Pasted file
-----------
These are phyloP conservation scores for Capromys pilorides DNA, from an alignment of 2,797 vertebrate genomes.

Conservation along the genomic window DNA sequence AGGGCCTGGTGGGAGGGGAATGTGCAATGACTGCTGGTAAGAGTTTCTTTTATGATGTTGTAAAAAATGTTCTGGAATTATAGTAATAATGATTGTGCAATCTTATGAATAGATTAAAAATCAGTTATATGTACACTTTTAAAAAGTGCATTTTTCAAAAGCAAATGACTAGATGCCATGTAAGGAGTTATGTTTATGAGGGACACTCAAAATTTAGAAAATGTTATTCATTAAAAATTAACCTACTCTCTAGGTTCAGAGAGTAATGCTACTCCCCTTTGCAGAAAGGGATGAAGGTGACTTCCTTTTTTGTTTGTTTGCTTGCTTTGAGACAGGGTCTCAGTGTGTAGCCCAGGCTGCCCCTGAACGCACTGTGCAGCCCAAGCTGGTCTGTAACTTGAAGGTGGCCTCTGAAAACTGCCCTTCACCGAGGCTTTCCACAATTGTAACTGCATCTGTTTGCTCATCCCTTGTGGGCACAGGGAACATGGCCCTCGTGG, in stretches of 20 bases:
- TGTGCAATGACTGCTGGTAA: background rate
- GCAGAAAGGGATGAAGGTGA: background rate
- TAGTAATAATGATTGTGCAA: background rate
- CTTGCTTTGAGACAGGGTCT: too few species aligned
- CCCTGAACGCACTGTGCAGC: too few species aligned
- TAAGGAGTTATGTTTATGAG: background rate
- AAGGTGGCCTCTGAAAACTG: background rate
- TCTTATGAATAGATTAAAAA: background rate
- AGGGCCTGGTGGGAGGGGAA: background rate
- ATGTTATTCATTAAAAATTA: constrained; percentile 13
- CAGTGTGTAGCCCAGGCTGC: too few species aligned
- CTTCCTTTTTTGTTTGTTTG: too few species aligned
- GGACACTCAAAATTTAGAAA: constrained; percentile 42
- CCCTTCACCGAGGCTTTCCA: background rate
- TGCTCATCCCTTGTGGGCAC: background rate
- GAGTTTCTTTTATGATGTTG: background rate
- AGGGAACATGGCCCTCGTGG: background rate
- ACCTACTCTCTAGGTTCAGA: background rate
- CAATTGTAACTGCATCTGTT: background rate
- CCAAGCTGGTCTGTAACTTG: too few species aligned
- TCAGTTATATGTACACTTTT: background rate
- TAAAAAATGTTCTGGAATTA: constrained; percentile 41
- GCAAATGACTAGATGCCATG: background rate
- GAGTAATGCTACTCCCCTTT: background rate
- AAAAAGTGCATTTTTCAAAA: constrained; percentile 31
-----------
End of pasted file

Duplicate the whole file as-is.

These are phyloP conservation scores for Capromys pilorides DNA, from an alignment of 2,797 vertebrate genomes.

Conservation along the genomic window DNA sequence AGGGCCTGGTGGGAGGGGAATGTGCAATGACTGCTGGTAAGAGTTTCTTTTATGATGTTGTAAAAAATGTTCTGGAATTATAGTAATAATGATTGTGCAATCTTATGAATAGATTAAAAATCAGTTATATGTACACTTTTAAAAAGTGCATTTTTCAAAAGCAAATGACTAGATGCCATGTAAGGAGTTATGTTTATGAGGGACACTCAAAATTTAGAAAATGTTATTCATTAAAAATTAACCTACTCTCTAGGTTCAGAGAGTAATGCTACTCCCCTTTGCAGAAAGGGATGAAGGTGACTTCCTTTTTTGTTTGTTTGCTTGCTTTGAGACAGGGTCTCAGTGTGTAGCCCAGGCTGCCCCTGAACGCACTGTGCAGCCCAAGCTGGTCTGTAACTTGAAGGTGGCCTCTGAAAACTGCCCTTCACCGAGGCTTTCCACAATTGTAACTGCATCTGTTTGCTCATCCCTTGTGGGCACAGGGAACATGGCCCTCGTGG, in stretches of 20 bases:
- TGTGCAATGACTGCTGGTAA: background rate
- GCAGAAAGGGATGAAGGTGA: background rate
- TAGTAATAATGATTGTGCAA: background rate
- CTTGCTTTGAGACAGGGTCT: too few species aligned
- CCCTGAACGCACTGTGCAGC: too few species aligned
- TAAGGAGTTATGTTTATGAG: background rate
- AAGGTGGCCTCTGAAAACTG: background rate
- TCTTATGAATAGATTAAAAA: background rate
- AGGGCCTGGTGGGAGGGGAA: background rate
- ATGTTATTCATTAAAAATTA: constrained; percentile 13
- CAGTGTGTAGCCCAGGCTGC: too few species aligned
- CTTCCTTTTTTGTTTGTTTG: too few species aligned
- GGACACTCAAAATTTAGAAA: constrained; percentile 42
- CCCTTCACCGAGGCTTTCCA: background rate
- TGCTCATCCCTTGTGGGCAC: background rate
- GAGTTTCTTTTATGATGTTG: background rate
- AGGGAACATGGCCCTCGTGG: background rate
- ACCTACTCTCTAGGTTCAGA: background rate
- CAATTGTAACTGCATCTGTT: background rate
- CCAAGCTGGTCTGTAACTTG: too few species aligned
- TCAGTTATATGTACACTTTT: background rate
- TAAAAAATGTTCTGGAATTA: constrained; percentile 41
- GCAAATGACTAGATGCCATG: background rate
- GAGTAATGCTACTCCCCTTT: background rate
- AAAAAGTGCATTTTTCAAAA: constrained; percentile 31